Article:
Subsequent data published in 2018 has also revealed that many of the people who were buried there were not locals, but were possibly brought there from northern Scotland, Ireland, and western Wales.
Remains of the so-called Stonehenge Archer who died around 2300 BCE, found buried in the outer ditch of Stonehenge; Pasicles, CC0, via Wikimedia Commons
Facts About Stonehenge
How Big is Stonehenge and what was it used for? There are many questions we have not yet answered. Our brief introduction to Stonehenge’s history was merely a starter, now it’s time to dig into the main meal – facts about Stonehenge. These Stonehenge facts will provide greater detail into the past and the use of this incredible site.
- Stonehenge is not actually a henge. Britain famously has many henges, however, Stonehenge is not really one of them. While true henges feature an internal ditch within a raised earthwork, Stonehenge comprises a ditch that is located outside of the earthwork. If you want to see a real henge, there is a popular one a few miles north of Stonehenge called Avebury.
- It is still a mystery how the stones were transported to the site. We still haven’t quite figured out how these massive stones were moved all the way from Wales. There are even theories that many of the stones belonged to a similar stone circle in Wales before being moved to their current location. Considering that each stone could weigh more than the equivalent of four elephants, it was no small feat! Some people have theorized that the stones were possibly dragged using sleighs and then carried over water by rafts. This transport theory has yet to be proven, though.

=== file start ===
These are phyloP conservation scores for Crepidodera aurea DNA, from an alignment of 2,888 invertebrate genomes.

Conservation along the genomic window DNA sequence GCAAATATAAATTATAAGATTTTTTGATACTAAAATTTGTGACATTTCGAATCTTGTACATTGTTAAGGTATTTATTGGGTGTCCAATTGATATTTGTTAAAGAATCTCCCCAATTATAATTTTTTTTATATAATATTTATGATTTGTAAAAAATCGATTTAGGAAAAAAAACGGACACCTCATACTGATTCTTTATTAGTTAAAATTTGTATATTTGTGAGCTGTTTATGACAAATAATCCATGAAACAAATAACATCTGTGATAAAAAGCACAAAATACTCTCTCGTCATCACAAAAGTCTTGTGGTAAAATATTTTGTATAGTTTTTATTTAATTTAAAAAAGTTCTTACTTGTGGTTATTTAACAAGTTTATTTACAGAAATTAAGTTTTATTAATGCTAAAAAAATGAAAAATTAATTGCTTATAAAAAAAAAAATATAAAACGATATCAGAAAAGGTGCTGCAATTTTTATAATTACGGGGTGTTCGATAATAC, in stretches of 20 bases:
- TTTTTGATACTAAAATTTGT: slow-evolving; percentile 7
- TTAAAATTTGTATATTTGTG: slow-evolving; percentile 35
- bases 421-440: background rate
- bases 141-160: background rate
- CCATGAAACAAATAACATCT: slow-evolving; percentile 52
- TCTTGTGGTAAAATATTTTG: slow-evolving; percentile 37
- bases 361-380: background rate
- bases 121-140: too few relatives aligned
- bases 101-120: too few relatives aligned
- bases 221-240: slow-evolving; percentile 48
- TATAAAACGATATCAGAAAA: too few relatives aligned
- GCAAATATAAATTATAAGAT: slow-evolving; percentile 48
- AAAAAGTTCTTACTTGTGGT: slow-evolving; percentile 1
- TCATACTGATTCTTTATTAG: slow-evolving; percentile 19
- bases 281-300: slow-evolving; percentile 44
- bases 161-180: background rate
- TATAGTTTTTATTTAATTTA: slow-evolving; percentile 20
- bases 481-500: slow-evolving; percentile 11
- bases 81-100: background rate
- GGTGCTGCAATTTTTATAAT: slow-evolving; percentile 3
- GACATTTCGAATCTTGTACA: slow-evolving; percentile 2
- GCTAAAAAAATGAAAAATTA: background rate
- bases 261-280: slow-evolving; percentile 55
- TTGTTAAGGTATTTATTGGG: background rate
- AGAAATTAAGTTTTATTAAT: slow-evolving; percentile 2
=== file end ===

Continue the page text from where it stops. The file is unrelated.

- The construction of Stonehenge coincided with a period of great change. At the time of the building of Stonehenge, metalworking knowledge, Beaker pottery, and certain burial rituals were being brought over from Europe. Beaker graves from around 2400 BCE have been unearthed near the site.
- Astronomers find Stonehenge fascinating. Many astronomers have analyzed the site to try to gain a better understanding of Stonehenge. For example, Dr. Halley tried to work out the site’s age using the position of the rising sun on the horizon and magnetic deviation. Another astronomer, John Smith, noted that if one multiplied the number of astrological signs by the number of stones at Stonehenge, then the result would be the number of days in the year. Other astronomers believe that the site marks certain annual events such as the equinoxes and solstices. For instance, on the morning of the summer solstice, the sun can be observed rising over the Heelstone. They also point out certain lunar alignments, which were used to determine certain cycles related to ceremony and agriculture.
3D reconstruction of Stonehenge by Jlert Joseph Lertola showing its astronomical alignment: blue = stone; white = earthworks; solid red arrow points towards sunrise at summer solstice; Jlert Joseph Lertola, Public domain, via Wikimedia Commons
- The Romans once occupied the site. During excavation carried out at various periods at the site, Roman coins, metal objects, and pottery have been unearthed. This reveals that the site was only sporadically used during the centuries, as significantly fewer artifacts from the Middle Ages have been discovered.